Techie Tuesday: Defending against the “BASH Shell Bug” so as not to cause “Shellshock”

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On September 24, 2014 the news reported that there was a major issue with something called the BASH shell, this was Unix/Linux’s first major Vulnerability.

For those who don’t talk techie, the “shell” is a program written for the Unix/Linux operating systems to allow logged in users to communicate with the Unix/Linux server. The first shell was developed back in 1977, by Stephen Bourne at Bell Labs was called, not surprisingly, The Bourne shell. In 1992, Chet Ramey, Brian Fox, and others further developed the Bourne shell for the Linux operating system and called it the Bourne again shell, i.e.; the BASH Shell.

As the news reported, there has been a problem discovered within the BASH shell program where under certain circumstances you can access the shell without supplying a user password. If root, the administrator for a Unix/Linux server, is using the BASH shell, this means someone could break in and run commands as root. This is a major issue within the Linux world because roots default shell is the BASH shell.

What you need to remember is although this bug is serious, if you have a firewall protecting your servers and appliances, the attackers will not have access to the effected hardware and software to try and break in.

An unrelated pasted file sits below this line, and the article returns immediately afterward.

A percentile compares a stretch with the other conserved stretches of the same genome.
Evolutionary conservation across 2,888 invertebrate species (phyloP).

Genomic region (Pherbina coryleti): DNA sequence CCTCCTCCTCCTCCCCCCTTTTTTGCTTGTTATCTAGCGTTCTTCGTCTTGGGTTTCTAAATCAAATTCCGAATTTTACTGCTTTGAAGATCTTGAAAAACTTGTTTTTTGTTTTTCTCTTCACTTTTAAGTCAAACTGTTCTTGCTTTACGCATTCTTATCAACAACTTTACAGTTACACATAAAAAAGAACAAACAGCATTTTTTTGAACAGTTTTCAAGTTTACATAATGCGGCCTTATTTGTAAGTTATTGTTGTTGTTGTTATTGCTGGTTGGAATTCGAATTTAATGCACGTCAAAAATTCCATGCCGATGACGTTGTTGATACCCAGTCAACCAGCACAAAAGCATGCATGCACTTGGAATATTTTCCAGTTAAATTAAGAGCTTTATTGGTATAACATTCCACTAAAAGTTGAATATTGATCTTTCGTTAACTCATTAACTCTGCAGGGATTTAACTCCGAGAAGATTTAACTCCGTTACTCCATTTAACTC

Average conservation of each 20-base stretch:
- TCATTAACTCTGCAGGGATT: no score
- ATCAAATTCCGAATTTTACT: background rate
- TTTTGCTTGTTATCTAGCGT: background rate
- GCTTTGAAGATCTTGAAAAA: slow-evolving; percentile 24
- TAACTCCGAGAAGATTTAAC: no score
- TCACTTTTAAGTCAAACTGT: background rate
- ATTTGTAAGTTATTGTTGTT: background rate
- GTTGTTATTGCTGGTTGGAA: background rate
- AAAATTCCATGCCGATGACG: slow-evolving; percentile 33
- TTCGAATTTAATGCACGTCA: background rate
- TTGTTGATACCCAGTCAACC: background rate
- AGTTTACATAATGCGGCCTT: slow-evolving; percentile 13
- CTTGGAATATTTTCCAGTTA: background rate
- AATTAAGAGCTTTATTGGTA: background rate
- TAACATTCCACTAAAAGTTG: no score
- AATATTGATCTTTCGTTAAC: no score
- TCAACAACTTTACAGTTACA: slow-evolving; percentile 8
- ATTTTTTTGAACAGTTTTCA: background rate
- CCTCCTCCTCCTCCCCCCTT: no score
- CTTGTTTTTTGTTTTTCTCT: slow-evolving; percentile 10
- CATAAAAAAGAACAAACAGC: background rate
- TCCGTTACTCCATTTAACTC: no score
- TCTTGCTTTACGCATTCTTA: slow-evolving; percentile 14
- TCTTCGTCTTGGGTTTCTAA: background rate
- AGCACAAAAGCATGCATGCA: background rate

Now, this information may make it seem that if you are not running Linux servers you have no worries.  That is not true. The problem is most people don’t know what operating system is running many of the appliances in their environment. Linux is used by many companies to run their appliances as it is one of the more reliable, powerful, and flexible and, not withstanding this article, operating systems least effected by viruses out there today.

A complete list of effected hardware and software from IBM can be accessed by clicking here, but for example HMC’s, V7000 and SAN Switches are just a few of the hardware components affected. Of course, UNIX systems of any flavor, including AIX, running the BASH shell are all affected.

Kevin Young – Senior Technical Specialist


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